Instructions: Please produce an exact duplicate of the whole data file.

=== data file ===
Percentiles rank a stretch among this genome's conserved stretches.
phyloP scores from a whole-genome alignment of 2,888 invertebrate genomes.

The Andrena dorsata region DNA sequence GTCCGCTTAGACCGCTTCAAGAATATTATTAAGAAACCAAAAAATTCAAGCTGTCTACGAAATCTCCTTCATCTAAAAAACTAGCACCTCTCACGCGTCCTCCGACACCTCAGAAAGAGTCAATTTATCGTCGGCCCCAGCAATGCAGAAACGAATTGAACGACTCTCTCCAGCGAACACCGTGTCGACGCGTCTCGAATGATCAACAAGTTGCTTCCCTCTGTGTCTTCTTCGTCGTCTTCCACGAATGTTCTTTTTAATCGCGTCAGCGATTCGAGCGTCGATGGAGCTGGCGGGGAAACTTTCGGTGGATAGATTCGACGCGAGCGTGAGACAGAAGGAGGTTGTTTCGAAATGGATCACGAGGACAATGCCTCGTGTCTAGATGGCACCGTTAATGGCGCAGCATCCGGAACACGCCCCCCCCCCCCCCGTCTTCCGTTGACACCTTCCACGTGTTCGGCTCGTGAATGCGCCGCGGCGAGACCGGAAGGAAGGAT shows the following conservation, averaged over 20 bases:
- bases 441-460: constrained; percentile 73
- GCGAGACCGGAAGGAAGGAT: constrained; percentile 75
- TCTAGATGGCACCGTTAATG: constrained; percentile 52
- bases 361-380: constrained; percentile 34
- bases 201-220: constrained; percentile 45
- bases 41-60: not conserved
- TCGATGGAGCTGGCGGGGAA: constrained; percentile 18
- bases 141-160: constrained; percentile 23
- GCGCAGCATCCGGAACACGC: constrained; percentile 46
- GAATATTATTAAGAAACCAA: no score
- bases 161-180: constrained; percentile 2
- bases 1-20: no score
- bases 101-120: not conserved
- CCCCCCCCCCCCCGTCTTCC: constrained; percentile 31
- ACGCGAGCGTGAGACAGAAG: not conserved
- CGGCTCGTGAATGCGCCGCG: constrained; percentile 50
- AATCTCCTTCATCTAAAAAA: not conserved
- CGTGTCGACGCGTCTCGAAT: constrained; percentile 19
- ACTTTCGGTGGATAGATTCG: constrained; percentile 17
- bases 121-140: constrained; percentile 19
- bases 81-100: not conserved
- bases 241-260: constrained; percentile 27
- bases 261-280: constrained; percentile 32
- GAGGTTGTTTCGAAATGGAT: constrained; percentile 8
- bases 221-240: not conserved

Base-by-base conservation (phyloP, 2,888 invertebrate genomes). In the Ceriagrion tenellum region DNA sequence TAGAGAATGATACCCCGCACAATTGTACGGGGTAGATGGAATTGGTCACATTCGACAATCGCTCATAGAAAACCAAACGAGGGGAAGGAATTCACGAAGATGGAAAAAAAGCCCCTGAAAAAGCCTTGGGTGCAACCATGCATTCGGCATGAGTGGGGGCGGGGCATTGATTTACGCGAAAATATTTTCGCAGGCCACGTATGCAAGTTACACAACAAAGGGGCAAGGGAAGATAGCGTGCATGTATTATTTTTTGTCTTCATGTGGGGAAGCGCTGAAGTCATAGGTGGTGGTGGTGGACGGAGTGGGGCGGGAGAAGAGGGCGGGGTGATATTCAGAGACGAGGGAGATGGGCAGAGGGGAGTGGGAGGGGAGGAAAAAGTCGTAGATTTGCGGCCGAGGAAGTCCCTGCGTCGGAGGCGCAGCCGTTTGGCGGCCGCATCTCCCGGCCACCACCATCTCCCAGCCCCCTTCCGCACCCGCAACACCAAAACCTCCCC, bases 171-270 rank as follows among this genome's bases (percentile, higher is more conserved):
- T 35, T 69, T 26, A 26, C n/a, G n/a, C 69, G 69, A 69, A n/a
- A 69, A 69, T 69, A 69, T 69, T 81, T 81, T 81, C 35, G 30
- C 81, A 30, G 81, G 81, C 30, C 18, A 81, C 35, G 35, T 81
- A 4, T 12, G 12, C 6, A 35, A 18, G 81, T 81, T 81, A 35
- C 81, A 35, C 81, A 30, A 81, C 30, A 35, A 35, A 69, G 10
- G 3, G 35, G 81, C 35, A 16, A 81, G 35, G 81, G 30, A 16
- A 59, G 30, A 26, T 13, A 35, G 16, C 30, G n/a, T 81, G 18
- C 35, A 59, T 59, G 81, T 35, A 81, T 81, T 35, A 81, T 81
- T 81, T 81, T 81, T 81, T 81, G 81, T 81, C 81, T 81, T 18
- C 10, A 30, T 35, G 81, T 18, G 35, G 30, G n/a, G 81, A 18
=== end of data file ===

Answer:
Percentiles rank a stretch among this genome's conserved stretches.
phyloP scores from a whole-genome alignment of 2,888 invertebrate genomes.

The Andrena dorsata region DNA sequence GTCCGCTTAGACCGCTTCAAGAATATTATTAAGAAACCAAAAAATTCAAGCTGTCTACGAAATCTCCTTCATCTAAAAAACTAGCACCTCTCACGCGTCCTCCGACACCTCAGAAAGAGTCAATTTATCGTCGGCCCCAGCAATGCAGAAACGAATTGAACGACTCTCTCCAGCGAACACCGTGTCGACGCGTCTCGAATGATCAACAAGTTGCTTCCCTCTGTGTCTTCTTCGTCGTCTTCCACGAATGTTCTTTTTAATCGCGTCAGCGATTCGAGCGTCGATGGAGCTGGCGGGGAAACTTTCGGTGGATAGATTCGACGCGAGCGTGAGACAGAAGGAGGTTGTTTCGAAATGGATCACGAGGACAATGCCTCGTGTCTAGATGGCACCGTTAATGGCGCAGCATCCGGAACACGCCCCCCCCCCCCCCGTCTTCCGTTGACACCTTCCACGTGTTCGGCTCGTGAATGCGCCGCGGCGAGACCGGAAGGAAGGAT shows the following conservation, averaged over 20 bases:
- bases 441-460: constrained; percentile 73
- GCGAGACCGGAAGGAAGGAT: constrained; percentile 75
- TCTAGATGGCACCGTTAATG: constrained; percentile 52
- bases 361-380: constrained; percentile 34
- bases 201-220: constrained; percentile 45
- bases 41-60: not conserved
- TCGATGGAGCTGGCGGGGAA: constrained; percentile 18
- bases 141-160: constrained; percentile 23
- GCGCAGCATCCGGAACACGC: constrained; percentile 46
- GAATATTATTAAGAAACCAA: no score
- bases 161-180: constrained; percentile 2
- bases 1-20: no score
- bases 101-120: not conserved
- CCCCCCCCCCCCCGTCTTCC: constrained; percentile 31
- ACGCGAGCGTGAGACAGAAG: not conserved
- CGGCTCGTGAATGCGCCGCG: constrained; percentile 50
- AATCTCCTTCATCTAAAAAA: not conserved
- CGTGTCGACGCGTCTCGAAT: constrained; percentile 19
- ACTTTCGGTGGATAGATTCG: constrained; percentile 17
- bases 121-140: constrained; percentile 19
- bases 81-100: not conserved
- bases 241-260: constrained; percentile 27
- bases 261-280: constrained; percentile 32
- GAGGTTGTTTCGAAATGGAT: constrained; percentile 8
- bases 221-240: not conserved

Base-by-base conservation (phyloP, 2,888 invertebrate genomes). In the Ceriagrion tenellum region DNA sequence TAGAGAATGATACCCCGCACAATTGTACGGGGTAGATGGAATTGGTCACATTCGACAATCGCTCATAGAAAACCAAACGAGGGGAAGGAATTCACGAAGATGGAAAAAAAGCCCCTGAAAAAGCCTTGGGTGCAACCATGCATTCGGCATGAGTGGGGGCGGGGCATTGATTTACGCGAAAATATTTTCGCAGGCCACGTATGCAAGTTACACAACAAAGGGGCAAGGGAAGATAGCGTGCATGTATTATTTTTTGTCTTCATGTGGGGAAGCGCTGAAGTCATAGGTGGTGGTGGTGGACGGAGTGGGGCGGGAGAAGAGGGCGGGGTGATATTCAGAGACGAGGGAGATGGGCAGAGGGGAGTGGGAGGGGAGGAAAAAGTCGTAGATTTGCGGCCGAGGAAGTCCCTGCGTCGGAGGCGCAGCCGTTTGGCGGCCGCATCTCCCGGCCACCACCATCTCCCAGCCCCCTTCCGCACCCGCAACACCAAAACCTCCCC, bases 171-270 rank as follows among this genome's bases (percentile, higher is more conserved):
- T 35, T 69, T 26, A 26, C n/a, G n/a, C 69, G 69, A 69, A n/a
- A 69, A 69, T 69, A 69, T 69, T 81, T 81, T 81, C 35, G 30
- C 81, A 30, G 81, G 81, C 30, C 18, A 81, C 35, G 35, T 81
- A 4, T 12, G 12, C 6, A 35, A 18, G 81, T 81, T 81, A 35
- C 81, A 35, C 81, A 30, A 81, C 30, A 35, A 35, A 69, G 10
- G 3, G 35, G 81, C 35, A 16, A 81, G 35, G 81, G 30, A 16
- A 59, G 30, A 26, T 13, A 35, G 16, C 30, G n/a, T 81, G 18
- C 35, A 59, T 59, G 81, T 35, A 81, T 81, T 35, A 81, T 81
- T 81, T 81, T 81, T 81, T 81, G 81, T 81, C 81, T 81, T 18
- C 10, A 30, T 35, G 81, T 18, G 35, G 30, G n/a, G 81, A 18